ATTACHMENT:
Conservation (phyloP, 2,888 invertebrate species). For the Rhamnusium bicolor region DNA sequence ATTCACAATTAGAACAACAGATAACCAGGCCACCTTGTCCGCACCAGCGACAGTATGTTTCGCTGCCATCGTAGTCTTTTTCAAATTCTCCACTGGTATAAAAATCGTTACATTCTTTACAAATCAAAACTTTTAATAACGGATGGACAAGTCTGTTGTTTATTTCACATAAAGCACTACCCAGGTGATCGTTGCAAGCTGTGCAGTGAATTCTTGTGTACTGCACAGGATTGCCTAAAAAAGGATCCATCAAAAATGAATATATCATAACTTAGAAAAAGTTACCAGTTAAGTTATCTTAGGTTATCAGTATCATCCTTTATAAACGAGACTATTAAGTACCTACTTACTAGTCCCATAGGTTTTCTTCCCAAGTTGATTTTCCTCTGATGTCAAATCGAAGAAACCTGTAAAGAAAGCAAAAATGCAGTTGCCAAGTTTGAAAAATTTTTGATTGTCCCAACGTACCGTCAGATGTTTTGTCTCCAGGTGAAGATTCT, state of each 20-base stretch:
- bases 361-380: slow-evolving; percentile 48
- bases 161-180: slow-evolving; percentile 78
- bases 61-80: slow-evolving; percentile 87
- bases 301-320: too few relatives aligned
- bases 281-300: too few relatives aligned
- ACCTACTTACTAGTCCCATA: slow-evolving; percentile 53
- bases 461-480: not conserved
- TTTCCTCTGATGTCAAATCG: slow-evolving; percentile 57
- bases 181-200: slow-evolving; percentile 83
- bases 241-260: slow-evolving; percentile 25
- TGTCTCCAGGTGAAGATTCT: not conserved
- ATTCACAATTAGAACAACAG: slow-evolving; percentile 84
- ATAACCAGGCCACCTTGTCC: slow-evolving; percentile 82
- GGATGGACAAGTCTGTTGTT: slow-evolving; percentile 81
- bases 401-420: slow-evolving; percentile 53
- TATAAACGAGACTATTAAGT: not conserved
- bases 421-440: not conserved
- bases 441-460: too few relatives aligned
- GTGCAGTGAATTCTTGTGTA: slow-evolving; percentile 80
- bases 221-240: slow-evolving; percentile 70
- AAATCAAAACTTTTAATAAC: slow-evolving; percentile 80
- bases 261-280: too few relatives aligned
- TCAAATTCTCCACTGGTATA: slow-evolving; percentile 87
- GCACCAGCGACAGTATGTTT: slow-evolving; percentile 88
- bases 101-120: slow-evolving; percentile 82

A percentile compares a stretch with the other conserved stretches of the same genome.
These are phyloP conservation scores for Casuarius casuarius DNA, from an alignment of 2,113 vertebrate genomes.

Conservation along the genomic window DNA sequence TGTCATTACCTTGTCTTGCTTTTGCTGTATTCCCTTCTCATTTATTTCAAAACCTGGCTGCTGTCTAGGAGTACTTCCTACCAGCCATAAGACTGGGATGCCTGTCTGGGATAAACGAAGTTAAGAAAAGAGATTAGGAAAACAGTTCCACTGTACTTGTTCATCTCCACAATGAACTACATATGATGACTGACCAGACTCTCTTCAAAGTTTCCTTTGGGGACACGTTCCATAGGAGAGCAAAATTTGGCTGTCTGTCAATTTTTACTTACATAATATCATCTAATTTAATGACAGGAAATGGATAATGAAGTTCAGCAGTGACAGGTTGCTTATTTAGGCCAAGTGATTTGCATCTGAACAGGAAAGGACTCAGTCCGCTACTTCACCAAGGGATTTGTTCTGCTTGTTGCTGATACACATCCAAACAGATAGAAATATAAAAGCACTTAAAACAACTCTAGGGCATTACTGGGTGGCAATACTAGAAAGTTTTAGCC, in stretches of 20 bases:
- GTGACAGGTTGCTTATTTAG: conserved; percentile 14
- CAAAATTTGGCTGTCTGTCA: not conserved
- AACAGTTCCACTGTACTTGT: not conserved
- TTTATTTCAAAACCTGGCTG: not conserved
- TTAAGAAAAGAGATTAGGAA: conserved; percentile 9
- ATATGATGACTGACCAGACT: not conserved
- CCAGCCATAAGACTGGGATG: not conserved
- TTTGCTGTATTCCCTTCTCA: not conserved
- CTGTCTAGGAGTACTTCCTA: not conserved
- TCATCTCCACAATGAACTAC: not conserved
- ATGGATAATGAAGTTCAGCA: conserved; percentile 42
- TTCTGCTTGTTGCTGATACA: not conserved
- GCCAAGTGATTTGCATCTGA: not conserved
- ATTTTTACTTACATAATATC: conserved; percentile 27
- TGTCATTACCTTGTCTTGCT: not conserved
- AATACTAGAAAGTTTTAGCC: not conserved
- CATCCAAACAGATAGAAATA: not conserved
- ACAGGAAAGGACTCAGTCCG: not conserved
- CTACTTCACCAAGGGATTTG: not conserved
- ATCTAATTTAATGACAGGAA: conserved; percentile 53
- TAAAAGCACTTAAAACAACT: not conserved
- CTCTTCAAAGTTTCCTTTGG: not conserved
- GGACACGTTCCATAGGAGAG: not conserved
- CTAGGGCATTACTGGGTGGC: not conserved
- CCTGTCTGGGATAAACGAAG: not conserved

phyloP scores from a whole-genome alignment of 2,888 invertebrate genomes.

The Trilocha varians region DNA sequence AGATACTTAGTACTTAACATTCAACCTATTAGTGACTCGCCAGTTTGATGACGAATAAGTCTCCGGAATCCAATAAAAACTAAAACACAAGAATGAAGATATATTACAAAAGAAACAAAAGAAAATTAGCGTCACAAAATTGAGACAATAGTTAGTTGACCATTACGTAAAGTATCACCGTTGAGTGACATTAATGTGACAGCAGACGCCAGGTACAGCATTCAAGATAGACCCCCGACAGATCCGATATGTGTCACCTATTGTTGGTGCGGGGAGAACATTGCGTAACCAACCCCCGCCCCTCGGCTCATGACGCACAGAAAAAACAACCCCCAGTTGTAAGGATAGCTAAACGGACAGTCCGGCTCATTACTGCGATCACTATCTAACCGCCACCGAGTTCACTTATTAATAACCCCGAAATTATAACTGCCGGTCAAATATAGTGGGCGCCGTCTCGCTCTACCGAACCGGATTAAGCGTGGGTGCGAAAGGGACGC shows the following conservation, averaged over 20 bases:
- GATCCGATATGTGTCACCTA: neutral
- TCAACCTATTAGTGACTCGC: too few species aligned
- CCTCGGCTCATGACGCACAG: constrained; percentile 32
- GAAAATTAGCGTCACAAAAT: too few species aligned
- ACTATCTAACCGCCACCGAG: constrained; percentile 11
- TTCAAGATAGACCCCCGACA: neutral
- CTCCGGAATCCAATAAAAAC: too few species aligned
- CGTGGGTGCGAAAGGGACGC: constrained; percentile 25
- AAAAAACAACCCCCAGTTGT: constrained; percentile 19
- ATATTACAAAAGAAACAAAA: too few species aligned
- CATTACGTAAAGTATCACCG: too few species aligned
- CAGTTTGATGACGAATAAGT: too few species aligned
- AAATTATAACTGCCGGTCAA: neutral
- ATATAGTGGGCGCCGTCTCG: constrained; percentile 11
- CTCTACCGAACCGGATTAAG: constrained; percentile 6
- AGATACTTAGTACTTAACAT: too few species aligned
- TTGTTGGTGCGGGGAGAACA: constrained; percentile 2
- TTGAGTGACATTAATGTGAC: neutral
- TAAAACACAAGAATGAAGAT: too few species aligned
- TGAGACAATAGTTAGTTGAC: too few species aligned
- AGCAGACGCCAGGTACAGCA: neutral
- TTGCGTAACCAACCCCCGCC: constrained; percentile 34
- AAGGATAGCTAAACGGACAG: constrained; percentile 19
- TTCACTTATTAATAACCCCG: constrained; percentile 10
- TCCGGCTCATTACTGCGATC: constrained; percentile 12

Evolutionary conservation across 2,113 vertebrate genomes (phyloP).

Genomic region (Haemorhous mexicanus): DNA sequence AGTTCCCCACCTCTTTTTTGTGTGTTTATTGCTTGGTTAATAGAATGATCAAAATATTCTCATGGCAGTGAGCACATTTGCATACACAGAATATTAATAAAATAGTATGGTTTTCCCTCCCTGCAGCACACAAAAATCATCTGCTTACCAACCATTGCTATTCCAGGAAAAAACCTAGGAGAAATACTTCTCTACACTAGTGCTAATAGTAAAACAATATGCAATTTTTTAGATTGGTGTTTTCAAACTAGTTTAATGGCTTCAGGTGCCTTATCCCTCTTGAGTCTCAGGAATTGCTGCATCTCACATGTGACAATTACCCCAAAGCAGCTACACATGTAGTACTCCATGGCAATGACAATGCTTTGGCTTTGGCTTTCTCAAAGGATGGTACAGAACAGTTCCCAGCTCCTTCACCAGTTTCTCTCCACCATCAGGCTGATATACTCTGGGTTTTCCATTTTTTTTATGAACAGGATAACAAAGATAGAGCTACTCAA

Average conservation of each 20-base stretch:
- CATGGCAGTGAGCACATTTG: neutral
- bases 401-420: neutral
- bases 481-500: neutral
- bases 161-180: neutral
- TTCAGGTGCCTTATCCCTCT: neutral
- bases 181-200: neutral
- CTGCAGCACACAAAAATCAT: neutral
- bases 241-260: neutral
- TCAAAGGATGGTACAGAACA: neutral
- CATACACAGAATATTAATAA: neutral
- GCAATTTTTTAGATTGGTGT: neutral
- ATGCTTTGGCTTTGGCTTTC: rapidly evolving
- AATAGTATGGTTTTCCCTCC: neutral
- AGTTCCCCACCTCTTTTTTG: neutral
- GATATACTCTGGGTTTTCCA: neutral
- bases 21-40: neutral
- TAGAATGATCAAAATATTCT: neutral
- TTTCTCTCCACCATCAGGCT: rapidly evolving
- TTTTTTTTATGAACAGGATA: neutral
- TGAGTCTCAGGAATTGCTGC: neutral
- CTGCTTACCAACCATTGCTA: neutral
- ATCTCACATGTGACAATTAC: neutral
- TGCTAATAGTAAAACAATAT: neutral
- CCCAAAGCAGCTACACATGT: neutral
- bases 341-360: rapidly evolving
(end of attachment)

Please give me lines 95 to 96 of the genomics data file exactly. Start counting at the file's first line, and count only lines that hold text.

- GCAATTTTTTAGATTGGTGT: neutral
- ATGCTTTGGCTTTGGCTTTC: rapidly evolving